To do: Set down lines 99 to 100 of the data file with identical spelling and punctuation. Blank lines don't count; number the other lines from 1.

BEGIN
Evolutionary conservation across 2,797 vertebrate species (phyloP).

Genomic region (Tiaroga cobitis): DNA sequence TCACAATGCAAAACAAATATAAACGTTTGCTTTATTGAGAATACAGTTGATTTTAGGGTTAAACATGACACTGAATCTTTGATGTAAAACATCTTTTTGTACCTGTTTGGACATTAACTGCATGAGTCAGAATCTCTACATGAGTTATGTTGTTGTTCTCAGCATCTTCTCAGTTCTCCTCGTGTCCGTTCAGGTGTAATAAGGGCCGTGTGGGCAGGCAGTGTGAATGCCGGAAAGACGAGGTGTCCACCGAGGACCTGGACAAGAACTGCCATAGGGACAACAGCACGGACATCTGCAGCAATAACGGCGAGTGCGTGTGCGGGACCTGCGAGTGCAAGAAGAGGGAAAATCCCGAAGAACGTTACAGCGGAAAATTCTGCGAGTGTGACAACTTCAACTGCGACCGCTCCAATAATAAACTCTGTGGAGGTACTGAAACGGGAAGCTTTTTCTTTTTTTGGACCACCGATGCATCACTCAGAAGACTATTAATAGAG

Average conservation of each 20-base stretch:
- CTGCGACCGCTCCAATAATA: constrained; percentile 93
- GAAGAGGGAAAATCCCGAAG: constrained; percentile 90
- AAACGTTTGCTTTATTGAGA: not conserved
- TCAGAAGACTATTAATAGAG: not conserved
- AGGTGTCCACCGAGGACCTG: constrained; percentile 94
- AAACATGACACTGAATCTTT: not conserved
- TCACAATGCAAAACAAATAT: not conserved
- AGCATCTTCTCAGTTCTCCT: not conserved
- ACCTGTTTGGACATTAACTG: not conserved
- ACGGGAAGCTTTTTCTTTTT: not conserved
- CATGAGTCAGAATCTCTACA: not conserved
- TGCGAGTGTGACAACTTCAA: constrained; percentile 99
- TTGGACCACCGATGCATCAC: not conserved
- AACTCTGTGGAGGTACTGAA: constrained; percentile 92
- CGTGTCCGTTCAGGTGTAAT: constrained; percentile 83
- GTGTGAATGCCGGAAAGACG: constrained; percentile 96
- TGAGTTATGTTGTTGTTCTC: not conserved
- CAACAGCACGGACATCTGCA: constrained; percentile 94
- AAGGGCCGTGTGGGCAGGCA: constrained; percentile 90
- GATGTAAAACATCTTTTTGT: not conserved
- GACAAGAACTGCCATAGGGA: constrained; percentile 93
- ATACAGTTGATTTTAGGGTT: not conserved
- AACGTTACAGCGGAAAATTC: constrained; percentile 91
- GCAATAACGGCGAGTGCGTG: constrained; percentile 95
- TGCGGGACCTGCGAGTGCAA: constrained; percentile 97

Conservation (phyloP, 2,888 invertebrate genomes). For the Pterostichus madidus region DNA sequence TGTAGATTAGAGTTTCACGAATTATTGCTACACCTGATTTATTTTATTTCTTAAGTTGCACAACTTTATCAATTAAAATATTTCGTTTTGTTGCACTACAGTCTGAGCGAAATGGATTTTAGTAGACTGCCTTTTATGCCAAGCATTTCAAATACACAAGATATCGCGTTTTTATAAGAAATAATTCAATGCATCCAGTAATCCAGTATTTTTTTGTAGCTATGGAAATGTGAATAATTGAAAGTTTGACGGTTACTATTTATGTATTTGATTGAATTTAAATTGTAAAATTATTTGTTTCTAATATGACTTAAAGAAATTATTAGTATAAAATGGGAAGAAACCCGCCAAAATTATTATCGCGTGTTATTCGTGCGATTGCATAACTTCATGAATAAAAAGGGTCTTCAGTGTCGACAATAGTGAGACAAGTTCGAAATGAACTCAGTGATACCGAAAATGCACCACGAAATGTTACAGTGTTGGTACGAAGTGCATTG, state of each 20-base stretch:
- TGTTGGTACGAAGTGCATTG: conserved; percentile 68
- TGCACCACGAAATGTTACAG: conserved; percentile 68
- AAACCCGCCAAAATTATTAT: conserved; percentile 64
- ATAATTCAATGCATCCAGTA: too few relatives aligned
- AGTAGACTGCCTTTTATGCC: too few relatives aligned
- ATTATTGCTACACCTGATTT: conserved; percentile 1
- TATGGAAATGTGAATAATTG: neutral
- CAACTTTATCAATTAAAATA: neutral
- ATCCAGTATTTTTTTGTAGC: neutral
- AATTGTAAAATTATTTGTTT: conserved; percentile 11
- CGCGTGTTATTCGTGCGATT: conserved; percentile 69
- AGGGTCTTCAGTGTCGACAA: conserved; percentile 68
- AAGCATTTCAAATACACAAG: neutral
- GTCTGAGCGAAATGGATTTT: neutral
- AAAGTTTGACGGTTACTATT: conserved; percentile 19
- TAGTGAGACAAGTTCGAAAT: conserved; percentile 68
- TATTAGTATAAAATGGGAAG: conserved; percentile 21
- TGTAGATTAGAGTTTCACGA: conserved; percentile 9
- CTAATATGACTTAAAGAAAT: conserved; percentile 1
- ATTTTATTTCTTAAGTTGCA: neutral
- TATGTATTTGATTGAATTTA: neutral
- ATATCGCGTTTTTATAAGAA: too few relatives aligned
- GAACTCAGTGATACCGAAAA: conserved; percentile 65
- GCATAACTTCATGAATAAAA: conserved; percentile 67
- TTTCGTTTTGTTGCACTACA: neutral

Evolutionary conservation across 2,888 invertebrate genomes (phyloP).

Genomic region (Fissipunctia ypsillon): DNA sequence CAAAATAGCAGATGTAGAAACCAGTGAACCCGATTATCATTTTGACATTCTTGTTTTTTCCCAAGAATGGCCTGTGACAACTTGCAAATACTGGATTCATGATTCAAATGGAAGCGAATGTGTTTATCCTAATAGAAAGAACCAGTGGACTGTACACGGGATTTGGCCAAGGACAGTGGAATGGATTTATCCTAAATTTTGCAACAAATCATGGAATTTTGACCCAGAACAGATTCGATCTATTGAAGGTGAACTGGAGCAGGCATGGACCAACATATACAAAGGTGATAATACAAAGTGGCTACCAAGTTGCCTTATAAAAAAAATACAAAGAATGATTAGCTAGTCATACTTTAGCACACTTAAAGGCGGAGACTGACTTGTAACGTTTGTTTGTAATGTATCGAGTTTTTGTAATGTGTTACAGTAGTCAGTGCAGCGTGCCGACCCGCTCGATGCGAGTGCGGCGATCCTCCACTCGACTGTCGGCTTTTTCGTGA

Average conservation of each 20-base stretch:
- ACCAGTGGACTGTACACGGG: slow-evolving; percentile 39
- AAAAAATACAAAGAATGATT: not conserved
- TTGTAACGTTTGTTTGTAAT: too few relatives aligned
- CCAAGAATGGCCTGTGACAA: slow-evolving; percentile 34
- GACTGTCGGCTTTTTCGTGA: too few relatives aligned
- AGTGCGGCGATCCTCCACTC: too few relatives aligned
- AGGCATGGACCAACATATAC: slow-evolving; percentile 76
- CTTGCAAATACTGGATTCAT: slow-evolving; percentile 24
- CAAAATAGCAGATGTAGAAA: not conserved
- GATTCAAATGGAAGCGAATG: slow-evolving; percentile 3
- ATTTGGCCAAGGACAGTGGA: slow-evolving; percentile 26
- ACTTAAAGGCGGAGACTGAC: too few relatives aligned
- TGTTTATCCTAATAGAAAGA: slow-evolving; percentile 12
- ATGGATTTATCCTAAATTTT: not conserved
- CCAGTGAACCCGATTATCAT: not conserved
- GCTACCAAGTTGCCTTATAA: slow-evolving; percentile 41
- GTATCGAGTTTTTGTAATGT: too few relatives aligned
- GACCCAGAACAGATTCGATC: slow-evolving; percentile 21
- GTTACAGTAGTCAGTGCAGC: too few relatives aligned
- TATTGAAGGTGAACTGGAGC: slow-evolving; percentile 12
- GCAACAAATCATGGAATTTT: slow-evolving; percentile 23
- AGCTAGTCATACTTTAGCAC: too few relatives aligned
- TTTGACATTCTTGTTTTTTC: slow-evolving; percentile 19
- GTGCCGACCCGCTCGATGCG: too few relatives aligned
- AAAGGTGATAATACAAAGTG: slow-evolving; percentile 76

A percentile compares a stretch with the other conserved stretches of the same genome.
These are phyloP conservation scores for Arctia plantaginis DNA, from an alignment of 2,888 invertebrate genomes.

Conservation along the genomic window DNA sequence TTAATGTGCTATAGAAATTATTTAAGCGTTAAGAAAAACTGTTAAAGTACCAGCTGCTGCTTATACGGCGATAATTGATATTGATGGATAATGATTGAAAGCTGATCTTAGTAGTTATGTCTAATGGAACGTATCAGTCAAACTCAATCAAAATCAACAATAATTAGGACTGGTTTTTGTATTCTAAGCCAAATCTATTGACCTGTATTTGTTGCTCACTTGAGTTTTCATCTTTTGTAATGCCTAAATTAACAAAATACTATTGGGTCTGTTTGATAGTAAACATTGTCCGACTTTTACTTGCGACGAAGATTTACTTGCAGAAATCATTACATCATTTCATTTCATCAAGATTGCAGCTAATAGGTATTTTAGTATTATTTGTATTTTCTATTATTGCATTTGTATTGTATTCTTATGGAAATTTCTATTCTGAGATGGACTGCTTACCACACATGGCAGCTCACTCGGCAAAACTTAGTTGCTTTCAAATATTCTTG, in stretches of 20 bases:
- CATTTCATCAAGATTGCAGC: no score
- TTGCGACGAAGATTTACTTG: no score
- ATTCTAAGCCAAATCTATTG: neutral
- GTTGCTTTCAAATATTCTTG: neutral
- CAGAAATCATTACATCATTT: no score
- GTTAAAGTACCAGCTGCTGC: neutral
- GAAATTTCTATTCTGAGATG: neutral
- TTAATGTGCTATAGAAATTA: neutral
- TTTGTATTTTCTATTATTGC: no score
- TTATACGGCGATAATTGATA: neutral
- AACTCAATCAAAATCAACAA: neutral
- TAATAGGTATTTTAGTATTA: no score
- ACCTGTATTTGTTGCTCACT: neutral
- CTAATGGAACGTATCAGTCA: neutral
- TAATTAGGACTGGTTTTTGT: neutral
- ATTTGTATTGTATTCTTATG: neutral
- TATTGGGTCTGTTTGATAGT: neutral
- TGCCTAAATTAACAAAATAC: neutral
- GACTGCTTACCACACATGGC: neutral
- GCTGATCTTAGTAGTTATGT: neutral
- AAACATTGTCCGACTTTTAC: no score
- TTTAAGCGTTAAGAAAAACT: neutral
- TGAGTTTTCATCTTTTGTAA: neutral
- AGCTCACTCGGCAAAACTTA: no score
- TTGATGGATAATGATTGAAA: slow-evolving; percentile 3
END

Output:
- CTAATGGAACGTATCAGTCA: neutral
- TAATTAGGACTGGTTTTTGT: neutral